Chart a new recovery plan for UAE's hotel industry - but COVID-19 isn't the only issue

Over the last year, COVID-19 has thrown up enormous obstacles to international travel and, even in economies which have sought to remain open, like the UAE, hotel stays have dried up.

However, it is not only COVID-19 that can block up the borders. Geopolitical differences can also create difficulties and have done so throughout history. To add to these complications, many GCC economies have also been in danger of a hotel oversupply situation.

That’s great for tourists and for governments looking to stimulate visitors, but not so good for the hotel owners and developers struggling to make a return on their investment. It is hopefully something to look forward to that all of these problems may gradually ease off.

The vaccination programme is likely to facilitate global travel again, at least towards the year-end, although this is clearly not a panacea. If only vaccinated tourists can travel easily, that will rule out most family travel and young people seeking adventure and entertainment, because most countries will not have got around to vaccinating the young before year-end.

There is the danger too of new variants, like the South African, where the vaccines work less well. Added to that, while upscale travellers, who have kept their jobs and the ability to work from home will have additional spending power, a significant proportion of the global population will have felt the pinch and may well skip a vacation this year.

Thus, while a gradual uptick in arrivals to Gulf destinations can be expected, stimulated by the Expo, we should not expect a full recovery before 2022 or, more realistically, 2023-24. What will certainly assist the region is that the easing of regional tensions will also open the borders further.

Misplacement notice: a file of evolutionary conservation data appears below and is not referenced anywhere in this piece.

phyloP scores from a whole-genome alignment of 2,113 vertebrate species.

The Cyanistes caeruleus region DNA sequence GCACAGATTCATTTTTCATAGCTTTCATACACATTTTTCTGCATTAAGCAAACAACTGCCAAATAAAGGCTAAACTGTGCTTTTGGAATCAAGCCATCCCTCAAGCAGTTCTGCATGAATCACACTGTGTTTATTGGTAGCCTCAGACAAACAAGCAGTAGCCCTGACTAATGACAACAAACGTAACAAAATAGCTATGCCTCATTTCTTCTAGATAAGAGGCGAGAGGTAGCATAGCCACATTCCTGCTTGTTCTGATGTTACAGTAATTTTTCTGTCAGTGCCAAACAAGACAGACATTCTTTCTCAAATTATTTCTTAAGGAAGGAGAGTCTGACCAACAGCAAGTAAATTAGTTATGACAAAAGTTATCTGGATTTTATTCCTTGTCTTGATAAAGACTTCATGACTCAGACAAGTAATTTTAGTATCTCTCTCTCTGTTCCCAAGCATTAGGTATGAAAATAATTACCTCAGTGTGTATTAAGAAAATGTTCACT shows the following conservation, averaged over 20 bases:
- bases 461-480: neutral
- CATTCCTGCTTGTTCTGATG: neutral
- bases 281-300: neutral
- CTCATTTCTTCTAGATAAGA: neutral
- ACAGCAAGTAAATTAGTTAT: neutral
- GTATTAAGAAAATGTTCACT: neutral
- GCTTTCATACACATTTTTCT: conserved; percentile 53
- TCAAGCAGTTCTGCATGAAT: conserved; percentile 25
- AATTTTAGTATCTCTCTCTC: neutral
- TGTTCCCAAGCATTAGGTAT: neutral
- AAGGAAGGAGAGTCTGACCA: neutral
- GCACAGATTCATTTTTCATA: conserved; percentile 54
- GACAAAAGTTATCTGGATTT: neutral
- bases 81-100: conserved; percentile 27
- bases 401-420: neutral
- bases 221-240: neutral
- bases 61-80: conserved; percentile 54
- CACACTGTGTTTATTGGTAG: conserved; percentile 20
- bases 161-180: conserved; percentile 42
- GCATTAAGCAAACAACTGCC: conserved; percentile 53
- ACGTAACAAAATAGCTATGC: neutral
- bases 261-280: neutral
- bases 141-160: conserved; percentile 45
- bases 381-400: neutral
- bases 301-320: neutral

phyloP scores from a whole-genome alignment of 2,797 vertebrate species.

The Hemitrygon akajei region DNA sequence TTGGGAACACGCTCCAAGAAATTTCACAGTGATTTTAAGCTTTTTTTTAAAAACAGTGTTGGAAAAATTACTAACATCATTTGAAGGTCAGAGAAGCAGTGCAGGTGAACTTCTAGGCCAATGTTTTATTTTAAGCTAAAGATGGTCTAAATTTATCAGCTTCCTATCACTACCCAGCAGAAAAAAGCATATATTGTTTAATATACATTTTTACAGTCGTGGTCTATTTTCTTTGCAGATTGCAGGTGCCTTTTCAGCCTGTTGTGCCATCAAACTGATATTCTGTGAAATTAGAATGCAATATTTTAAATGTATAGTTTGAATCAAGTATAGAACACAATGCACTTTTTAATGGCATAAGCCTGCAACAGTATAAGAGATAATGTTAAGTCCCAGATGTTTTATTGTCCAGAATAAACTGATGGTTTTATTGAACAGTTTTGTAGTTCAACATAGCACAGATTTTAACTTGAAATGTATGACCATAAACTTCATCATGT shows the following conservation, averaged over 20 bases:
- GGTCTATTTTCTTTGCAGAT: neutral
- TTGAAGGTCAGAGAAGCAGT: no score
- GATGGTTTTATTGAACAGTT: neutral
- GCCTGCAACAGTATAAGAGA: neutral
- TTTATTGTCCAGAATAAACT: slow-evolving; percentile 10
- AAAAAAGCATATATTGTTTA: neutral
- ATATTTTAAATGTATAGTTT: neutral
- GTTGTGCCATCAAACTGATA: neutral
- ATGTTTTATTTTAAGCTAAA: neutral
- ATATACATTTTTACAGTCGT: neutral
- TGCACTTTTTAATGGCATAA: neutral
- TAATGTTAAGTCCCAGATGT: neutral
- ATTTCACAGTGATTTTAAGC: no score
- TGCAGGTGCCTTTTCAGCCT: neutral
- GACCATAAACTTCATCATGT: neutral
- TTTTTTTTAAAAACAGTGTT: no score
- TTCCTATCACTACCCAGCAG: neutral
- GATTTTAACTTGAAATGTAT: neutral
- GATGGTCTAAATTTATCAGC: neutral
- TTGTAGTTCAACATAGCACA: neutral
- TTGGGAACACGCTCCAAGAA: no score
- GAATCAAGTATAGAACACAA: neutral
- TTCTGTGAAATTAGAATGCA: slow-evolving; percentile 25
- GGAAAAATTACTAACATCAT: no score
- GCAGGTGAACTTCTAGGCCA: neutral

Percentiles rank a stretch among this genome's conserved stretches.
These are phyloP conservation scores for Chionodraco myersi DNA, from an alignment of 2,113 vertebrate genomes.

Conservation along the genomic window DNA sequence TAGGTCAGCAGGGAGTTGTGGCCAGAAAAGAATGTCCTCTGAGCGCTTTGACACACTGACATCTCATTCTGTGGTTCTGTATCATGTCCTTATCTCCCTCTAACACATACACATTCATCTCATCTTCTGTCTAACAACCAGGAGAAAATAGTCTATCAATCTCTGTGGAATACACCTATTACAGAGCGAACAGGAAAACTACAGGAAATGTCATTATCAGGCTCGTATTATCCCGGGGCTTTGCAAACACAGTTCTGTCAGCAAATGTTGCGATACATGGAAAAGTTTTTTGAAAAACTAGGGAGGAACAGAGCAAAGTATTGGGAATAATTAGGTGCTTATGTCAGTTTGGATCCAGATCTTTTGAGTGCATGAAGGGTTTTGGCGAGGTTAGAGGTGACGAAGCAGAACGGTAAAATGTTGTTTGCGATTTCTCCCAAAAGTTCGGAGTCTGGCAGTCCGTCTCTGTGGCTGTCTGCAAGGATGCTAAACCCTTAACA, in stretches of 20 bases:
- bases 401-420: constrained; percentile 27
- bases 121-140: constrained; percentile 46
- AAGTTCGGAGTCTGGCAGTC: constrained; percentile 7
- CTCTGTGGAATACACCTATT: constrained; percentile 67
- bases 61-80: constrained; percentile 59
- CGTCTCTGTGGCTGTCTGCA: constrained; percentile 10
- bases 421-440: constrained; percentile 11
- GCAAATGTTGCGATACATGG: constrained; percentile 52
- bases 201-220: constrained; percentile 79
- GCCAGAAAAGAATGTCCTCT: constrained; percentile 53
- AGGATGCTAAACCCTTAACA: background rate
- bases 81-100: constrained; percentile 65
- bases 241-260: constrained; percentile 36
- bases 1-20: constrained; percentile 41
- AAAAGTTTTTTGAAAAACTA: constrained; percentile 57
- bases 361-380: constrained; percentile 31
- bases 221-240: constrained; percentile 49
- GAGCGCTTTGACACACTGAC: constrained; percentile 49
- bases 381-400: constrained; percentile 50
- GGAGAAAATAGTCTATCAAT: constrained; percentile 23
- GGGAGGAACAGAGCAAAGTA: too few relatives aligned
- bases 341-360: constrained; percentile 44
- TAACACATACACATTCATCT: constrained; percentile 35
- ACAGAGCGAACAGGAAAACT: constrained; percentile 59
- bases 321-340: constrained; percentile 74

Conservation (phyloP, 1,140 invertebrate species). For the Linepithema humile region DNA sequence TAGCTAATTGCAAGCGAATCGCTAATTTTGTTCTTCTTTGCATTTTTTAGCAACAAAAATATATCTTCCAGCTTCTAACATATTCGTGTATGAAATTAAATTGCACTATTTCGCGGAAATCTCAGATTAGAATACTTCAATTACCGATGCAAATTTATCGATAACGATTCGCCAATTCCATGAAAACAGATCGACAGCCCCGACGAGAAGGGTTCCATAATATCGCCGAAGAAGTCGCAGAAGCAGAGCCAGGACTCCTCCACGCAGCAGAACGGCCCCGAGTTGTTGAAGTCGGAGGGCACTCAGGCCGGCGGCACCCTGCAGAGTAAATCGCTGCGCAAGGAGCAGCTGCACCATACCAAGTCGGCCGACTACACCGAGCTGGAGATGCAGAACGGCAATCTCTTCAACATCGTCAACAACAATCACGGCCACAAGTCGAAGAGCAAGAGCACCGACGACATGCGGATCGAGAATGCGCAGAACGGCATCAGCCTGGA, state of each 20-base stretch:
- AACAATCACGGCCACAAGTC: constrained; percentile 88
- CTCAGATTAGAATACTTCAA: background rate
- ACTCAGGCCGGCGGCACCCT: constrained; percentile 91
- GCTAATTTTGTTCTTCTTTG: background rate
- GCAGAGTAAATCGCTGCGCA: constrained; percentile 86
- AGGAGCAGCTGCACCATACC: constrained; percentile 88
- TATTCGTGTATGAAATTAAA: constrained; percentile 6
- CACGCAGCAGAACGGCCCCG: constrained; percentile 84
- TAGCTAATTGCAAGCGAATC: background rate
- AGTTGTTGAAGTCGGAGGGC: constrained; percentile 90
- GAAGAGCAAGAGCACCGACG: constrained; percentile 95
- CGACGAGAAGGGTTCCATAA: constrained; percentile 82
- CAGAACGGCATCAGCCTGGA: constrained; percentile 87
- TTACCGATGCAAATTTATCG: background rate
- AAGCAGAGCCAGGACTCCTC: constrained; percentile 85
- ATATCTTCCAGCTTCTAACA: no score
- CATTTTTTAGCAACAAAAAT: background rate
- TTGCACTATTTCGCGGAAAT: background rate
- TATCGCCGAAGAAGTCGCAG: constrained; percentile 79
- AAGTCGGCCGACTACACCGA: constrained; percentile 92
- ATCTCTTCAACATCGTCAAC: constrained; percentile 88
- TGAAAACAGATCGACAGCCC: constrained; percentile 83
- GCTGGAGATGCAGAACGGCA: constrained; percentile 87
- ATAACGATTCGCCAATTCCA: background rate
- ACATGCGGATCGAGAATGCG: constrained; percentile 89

We have already seen a large influx of Israeli tourists into the UAE and, as Israel completes its domestic vaccination programme, it will become a safer place to visit for tourists from around the GCC.

Investment may follow. As David Fattal, CEO of Fattal Hotels, which operates and/or owns 220 hotels in 20 countries, noted of the recent Israel-UAE accord, “This will help raise the flag of international brands in the respective countries. Guests from the UAE have stayed in our hotels in, say, Germany, and the presence in the Gulf will act as a springboard. This is a very special moment in normalization.”

Similarly, the return of active commercial and political links between Qatar and several of its neighbours will allow another group of visitors to stimulate business and leisure links within the GCC, with the potential for significant cross-border investment to resume.

Finally, the wave of new construction in many parts of the region - notably Saudi Arabia, the UAE and Oman - may also slow as demand remains subdued. Some hotels may remain closed, while new construction projects are deliberately slowed or postponed. That will give a breathing space for hotel owners to start building up revenues again.

So, although times are tough, we should be past the worst.



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